FPPC Vacancy Puts Cory in a Quandary : Democrat Must Pick Republican; San Marino Lawyer Considered

Times Staff Writer

Michael Montgomery, a former South Pasadena city councilman, is among several people being considered to fill a vacancy on the five-member state Fair Political Practices Commission.

The appointment is to be made by state Controller Kenneth Cory, who finds himself in a political dilemma.

Under a section of the law designed to ensure party balance among members of the watchdog commission, Democrat Cory must name a Republican. The law provides for the governor to name two commissioners and the attorney general, the secretary of state and the controller each to name one.

No more than three of the five commissioners can be from the same party. Republican Gov. George Deukmejian appointed a Republican and a Democrat. Two other slots were filled earlier this year with appointments by Secretary of State March Fong Eu and Atty. Gen. John Van de Kamp, both of whom are Democrats and who selected members of their own party.

That left Cory obligated to pick a Republican for the remaining spot.

Montgomery, a former state Republican Party chairman, is one of several lawyers recommended by state GOP leaders.

The party gave Cory five names through Ed Reinecke, who made the recommendations before his term as state Republican chairman ended earlier this year. Reinecke said he wanted the nominees to be lawyers, although that is not required by law. Besides Montgomery, the nominees are:

--George Paras of Sacramento, a former California Court of Appeal judge and a registered Democrat.

--Robert A. Laurie, a Sacramento-area lawyer and Republican.

--John L. Moriarity, a Van Nuys lawyer active in the Republican party.

--John La Follette, a lawyer married to Assemblywoman Marion La Follette (R-Northridge). He withdrew from consideration last week, saying his law practice would keep him too busy to serve on the commission.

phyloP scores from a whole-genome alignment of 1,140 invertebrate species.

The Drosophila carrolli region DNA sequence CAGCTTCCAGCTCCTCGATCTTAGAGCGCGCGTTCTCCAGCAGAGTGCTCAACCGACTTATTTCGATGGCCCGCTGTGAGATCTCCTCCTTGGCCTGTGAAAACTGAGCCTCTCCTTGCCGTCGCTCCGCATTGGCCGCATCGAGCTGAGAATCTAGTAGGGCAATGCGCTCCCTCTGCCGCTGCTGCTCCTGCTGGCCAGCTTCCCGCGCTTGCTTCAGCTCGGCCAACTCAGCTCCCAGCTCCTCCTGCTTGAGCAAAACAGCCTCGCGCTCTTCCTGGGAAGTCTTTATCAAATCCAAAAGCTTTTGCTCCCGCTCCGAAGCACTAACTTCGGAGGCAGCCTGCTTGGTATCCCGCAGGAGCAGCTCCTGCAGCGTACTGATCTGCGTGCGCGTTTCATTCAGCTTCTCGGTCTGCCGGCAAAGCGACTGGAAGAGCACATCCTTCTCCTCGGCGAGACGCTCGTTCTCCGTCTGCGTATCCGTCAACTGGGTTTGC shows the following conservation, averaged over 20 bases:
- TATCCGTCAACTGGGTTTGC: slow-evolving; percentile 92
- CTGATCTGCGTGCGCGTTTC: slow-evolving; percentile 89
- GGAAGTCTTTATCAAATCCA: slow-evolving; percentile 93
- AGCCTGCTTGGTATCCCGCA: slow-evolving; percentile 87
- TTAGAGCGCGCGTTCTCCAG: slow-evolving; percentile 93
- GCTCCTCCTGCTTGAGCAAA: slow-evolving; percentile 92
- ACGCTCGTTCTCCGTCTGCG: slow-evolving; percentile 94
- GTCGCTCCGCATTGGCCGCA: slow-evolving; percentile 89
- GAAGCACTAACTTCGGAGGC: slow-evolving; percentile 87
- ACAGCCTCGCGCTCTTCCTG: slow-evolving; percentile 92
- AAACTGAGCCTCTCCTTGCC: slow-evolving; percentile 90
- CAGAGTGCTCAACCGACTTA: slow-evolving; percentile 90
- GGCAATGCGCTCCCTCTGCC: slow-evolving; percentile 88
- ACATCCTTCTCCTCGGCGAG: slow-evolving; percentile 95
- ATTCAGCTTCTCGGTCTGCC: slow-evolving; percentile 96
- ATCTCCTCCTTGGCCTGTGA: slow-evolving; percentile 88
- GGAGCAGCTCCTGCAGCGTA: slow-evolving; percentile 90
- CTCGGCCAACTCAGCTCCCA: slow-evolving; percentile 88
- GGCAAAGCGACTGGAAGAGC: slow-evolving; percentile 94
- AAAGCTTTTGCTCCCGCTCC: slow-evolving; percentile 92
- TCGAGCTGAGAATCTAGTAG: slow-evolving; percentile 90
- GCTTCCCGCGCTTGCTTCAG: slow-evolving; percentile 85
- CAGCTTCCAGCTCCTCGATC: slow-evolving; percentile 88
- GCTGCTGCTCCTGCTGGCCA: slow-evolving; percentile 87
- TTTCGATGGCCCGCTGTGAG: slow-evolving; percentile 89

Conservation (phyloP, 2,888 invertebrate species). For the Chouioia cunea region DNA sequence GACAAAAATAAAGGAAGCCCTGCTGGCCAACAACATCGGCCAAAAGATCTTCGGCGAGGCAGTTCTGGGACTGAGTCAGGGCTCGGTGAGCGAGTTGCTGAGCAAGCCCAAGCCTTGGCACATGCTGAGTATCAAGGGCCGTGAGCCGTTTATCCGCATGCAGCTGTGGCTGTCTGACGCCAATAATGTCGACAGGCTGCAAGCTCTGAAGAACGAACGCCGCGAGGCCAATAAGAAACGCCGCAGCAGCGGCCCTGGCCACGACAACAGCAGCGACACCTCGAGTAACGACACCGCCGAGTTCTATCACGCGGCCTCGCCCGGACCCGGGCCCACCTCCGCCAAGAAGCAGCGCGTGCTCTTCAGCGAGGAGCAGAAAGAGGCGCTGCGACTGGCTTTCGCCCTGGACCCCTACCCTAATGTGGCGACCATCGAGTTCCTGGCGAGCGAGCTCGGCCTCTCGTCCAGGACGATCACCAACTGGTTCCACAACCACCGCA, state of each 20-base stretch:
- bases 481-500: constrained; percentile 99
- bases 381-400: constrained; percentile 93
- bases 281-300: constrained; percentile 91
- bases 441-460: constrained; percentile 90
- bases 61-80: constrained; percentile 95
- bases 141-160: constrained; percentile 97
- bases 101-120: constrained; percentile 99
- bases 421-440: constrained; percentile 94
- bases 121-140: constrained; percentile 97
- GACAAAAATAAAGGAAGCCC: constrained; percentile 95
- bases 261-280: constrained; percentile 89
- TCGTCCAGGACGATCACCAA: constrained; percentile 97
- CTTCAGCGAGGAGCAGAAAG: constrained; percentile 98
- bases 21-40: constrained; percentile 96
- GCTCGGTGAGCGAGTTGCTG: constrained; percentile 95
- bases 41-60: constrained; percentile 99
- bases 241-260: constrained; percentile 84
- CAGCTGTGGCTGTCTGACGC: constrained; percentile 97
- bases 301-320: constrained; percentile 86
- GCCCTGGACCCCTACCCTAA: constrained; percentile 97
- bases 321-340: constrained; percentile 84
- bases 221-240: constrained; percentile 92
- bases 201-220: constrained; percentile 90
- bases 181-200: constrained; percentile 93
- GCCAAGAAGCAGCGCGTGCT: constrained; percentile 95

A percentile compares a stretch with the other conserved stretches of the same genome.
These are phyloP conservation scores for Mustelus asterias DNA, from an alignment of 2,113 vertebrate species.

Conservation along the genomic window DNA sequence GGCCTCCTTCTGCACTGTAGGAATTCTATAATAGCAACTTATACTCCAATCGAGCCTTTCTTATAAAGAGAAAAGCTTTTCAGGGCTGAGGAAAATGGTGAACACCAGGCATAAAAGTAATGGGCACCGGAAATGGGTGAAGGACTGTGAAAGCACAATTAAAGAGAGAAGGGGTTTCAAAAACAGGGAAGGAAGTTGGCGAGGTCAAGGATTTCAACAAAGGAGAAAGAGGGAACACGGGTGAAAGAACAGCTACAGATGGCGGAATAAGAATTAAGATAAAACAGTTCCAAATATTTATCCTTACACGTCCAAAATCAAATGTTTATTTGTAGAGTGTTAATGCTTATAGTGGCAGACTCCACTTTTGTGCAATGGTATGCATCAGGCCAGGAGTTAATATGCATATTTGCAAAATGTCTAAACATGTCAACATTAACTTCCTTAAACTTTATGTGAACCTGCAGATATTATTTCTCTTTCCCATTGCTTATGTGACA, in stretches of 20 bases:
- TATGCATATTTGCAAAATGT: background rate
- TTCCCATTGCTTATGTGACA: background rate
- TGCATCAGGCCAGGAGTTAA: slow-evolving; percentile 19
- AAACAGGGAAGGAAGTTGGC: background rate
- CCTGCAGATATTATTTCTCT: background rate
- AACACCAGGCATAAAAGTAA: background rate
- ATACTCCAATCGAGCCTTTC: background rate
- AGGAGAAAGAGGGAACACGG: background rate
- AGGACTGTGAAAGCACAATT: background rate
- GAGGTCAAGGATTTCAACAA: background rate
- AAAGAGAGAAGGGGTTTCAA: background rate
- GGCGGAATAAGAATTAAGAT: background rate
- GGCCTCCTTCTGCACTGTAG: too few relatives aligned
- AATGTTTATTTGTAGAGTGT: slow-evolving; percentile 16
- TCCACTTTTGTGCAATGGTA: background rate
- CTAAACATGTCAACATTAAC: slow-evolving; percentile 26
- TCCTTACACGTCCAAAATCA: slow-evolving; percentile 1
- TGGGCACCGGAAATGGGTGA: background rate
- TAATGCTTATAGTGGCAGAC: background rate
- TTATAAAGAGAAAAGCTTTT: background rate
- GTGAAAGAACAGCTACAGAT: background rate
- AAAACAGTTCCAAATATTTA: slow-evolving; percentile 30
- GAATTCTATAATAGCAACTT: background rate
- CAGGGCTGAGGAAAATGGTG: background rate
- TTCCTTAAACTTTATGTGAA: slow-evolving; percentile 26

Montgomery, a candidate for secretary of state in 1974, said last week that his San Marino law practice includes advising cities, often on redevelopment issues.

He said he is not pushing for the job. "If I get it, I'll serve. If I don't, that's fine," he said.

"I can see Cory's quandary" in having to appoint a Republican, Montgomery said.

Even before La Follette's withdrawal, Cory said last week that he was "struggling" to reach a decision.

In an apparent reference to Paras being a registered Democrat, Cory said it is "unclear whether Mr. Reinecke has complied with the statutes."

Cory also said that besides those on Reinecke's list he is considering two other Republicans, whom he would not identify.

The controller said he is not sure when he will pick the successor to former Commissioner V. A. Metzger Jr., a California State University, Long Beach, business professor, who has already left office.

The commission enforces the Political Reform Act, which regulates activities of lobbyists and requires public officials to disclose conflicts of interest and campaign contributions.

The commissioners' conduct is guided by a "statement of incompatible activities," which bars members from seeking office, working on behalf of candidates for state office and attending most fund-raisers. Commissioners are paid $100 a meeting and reimbursed for their expenses.

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